I think therefore I can
Meetings. No-one ever tells you about meetings. They’re not a GCSE, you don’t get taught Meeting Etiquette at college, your work induction never covers meeting expectations.
They really should though.
Because for all their ills, meetings are a necessary cog in agency life. Like a million other businesses, we couldn’t operate without them. But if you ever reach even a tepid sense of responsibility at work, here’s the rub.
You’re compelled to attend a succession of presentations, proposals, reviews, catch-ups, the list goes on. Some genuinely illuminating. Some simply instructional. Some make you wish for a change in the law regarding second-degree murder.
And irrespective of the reason for the meeting, the opening salvo will be the same from almost everyone in the room.
Great. Allowing everyone in the room the confidence and freedom to share. Because the last thing we would ever want to do is discourage feedback, opinions or the right to speak up.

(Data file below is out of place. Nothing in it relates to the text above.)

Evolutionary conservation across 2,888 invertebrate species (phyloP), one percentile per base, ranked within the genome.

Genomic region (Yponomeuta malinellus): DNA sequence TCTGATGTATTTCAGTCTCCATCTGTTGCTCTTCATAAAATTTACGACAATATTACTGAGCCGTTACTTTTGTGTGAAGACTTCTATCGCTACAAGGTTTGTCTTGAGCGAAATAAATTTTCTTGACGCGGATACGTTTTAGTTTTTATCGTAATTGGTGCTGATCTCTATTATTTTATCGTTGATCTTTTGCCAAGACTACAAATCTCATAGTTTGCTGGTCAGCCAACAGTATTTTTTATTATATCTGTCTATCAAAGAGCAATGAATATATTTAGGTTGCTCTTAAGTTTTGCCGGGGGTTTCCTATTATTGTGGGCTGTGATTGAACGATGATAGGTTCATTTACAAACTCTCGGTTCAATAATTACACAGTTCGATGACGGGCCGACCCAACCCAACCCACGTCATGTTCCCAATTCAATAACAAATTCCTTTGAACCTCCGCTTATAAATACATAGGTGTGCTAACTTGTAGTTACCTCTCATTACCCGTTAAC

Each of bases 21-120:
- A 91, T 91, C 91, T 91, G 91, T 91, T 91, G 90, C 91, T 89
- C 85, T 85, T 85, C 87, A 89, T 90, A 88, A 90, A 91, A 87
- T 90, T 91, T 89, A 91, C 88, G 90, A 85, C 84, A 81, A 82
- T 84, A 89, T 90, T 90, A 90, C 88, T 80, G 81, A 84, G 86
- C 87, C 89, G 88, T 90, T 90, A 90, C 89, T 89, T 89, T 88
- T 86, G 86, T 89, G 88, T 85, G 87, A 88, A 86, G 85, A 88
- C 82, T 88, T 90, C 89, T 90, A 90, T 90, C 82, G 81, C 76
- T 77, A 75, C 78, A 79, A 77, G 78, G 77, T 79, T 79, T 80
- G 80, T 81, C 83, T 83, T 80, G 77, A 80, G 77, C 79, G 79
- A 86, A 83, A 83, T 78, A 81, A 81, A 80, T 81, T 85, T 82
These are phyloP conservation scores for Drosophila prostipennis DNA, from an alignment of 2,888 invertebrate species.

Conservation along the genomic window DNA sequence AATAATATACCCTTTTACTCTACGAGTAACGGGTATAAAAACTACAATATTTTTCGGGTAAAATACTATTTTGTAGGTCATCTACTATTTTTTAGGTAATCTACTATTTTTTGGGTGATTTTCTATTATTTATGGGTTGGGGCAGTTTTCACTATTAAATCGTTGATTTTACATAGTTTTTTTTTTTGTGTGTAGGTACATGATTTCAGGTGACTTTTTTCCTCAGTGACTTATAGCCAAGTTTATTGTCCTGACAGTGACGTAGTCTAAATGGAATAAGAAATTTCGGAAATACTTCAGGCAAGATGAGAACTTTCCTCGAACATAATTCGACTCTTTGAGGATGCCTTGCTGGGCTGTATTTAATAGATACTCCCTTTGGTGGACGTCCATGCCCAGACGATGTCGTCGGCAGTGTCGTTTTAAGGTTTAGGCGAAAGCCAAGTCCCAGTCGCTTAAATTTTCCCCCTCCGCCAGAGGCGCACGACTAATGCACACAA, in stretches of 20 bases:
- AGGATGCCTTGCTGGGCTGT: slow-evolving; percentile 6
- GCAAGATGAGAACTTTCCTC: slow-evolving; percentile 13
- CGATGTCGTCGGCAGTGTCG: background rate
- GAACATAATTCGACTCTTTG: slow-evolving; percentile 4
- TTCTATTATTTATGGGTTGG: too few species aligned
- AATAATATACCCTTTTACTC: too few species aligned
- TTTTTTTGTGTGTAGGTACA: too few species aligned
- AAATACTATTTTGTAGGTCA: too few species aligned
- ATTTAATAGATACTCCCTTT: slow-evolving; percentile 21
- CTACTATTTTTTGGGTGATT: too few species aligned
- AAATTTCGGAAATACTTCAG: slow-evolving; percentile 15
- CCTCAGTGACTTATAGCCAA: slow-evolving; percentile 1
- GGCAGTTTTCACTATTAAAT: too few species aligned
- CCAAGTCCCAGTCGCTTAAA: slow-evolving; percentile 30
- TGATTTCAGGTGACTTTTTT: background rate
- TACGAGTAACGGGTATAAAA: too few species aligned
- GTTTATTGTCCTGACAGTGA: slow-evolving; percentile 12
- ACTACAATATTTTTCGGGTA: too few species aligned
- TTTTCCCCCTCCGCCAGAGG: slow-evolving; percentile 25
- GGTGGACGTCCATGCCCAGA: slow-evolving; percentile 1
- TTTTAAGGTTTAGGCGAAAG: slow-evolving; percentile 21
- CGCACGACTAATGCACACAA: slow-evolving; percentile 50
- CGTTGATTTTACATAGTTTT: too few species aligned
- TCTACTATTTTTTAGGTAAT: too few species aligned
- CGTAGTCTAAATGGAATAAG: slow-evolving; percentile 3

But let’s try something. Stop using, “I think” and replace it with “I know”. So that everyone’s input isn’t just opining, it’s that thing we no longer seem to hold dear.
Not what we think, but what we actually know.
This isn’t a rant about age or experience or training. And please don’t be under the impression this is just an affliction of the marketing/advertising/planksswithahairbunwhoapparentlystrategiseforaliving. “I think” is a trend we see everywhere. Panel shows, interviews, Question Time, tweets.
It’s endemic. And it’s not going away. The next meeting you’re in, count the number of times it’s said. It’s an illuminating exercise.
So let’s use it less. Let’s be the proposers and supporters of knowledge. Let’s make meetings so much quicker.
Well, I think so anyway.